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How to Read a School Review

Online school reviews can be a great help when picking a college, but your initial reaction might be “too much information!” After all, there are independent college guides, official college websites, and schools reviews written by students. It can be a huge task to take in so much information, let alone decide which inputs are relevant. The trick is to start with some cold hard facts–objective data that can help you narrow down your list of choices quickly and decisively.

Here some key facts to look for when gathering information from colleges or online school reviews:

  • Accreditation status. In order for your degree to carry weight in the job market, it must be from a properly-accredited institution. Accreditation status is determined by private organizations, not the government, but the U.S. Department of Education does list which accrediting agencies it deems to be reliable.
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  • Average SAT/ACT scores. Compare your standardized test scores against the average for the institutions you’re considering. It’s a good idea to choose a school whose average is reasonably close to your scores–that should indicate that you have a good chance of getting in, and that you’ll find the programs neither overly challenging nor too easy.
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  • Total cost after aid. Total cost of tuition (plus room and board) is important, but only after you factor in financial aid as well. You can look at the total cost after need-based aid, if you think you’ll be eligible, and/or after merit-based aid, if you think you’ll qualify for scholarship money.
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  • Total number of students. Some students want the excitement of a big-time college campus, while others thrive in a smaller, more relaxed environment. Look at the number of students at the schools you are considering, and decide which type of environment suits you best.
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  • Average class size. Besides considering the overall size of the school, you need to consider things like average class size and student-teacher ratio. These factors will tell you how personalized–or not–the educational experience will be. These statistics can vary greatly from department to department, so if possible try to find these numbers for the specific major you are considering, rather than for the college as a whole.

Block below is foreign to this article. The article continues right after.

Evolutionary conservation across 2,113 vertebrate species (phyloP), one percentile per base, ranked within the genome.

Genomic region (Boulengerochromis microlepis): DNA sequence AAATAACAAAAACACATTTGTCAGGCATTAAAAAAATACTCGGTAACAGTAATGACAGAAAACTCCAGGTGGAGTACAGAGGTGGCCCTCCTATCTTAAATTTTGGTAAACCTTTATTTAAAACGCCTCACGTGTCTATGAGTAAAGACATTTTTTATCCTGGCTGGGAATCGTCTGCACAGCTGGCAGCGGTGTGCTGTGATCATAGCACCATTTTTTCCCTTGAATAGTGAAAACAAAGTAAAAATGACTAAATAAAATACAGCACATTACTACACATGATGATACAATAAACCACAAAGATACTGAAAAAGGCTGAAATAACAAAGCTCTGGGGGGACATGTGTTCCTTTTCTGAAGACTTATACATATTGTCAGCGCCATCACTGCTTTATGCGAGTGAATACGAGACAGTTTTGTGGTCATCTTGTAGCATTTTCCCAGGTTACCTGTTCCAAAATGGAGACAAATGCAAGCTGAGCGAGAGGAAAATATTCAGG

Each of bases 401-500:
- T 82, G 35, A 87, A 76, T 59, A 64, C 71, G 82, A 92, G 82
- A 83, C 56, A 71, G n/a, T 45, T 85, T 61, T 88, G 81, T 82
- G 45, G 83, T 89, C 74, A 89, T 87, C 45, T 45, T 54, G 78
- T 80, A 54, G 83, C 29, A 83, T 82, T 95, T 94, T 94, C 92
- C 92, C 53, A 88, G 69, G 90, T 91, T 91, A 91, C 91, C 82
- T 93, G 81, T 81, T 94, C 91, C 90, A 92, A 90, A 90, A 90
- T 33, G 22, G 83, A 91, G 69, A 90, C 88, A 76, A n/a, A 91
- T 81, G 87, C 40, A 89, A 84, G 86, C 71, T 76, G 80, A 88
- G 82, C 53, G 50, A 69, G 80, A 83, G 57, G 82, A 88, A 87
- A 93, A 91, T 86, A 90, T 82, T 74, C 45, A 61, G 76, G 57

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  • Transfer rate and graduation rate. Looking at these numbers will tell you how many freshmen stayed the course, compared with those who dropped out or switched to another college. Don’t be shocked to find that all colleges have a significant attrition rate, but if you see one school with much lower graduation–or higher transfer rates–than others you are considering, it may be a red flag.
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  • Job placement statistics. Any school should be able to tell you what percentage of graduating seniors found jobs, and many can even tell you what the average salary of graduating seniors was. This is another area where you should try to ascertain data about the specific academic department you are considering within the school, because job placement statistics can vary widely from one major to another.
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Numbers don’t lie, but they don’t always tell the whole story either. You may want to read some school reviews for more subjective judgments about the schools you consider, but you can narrow down your reading more quickly after you’ve looked at the possibilities by the numbers.

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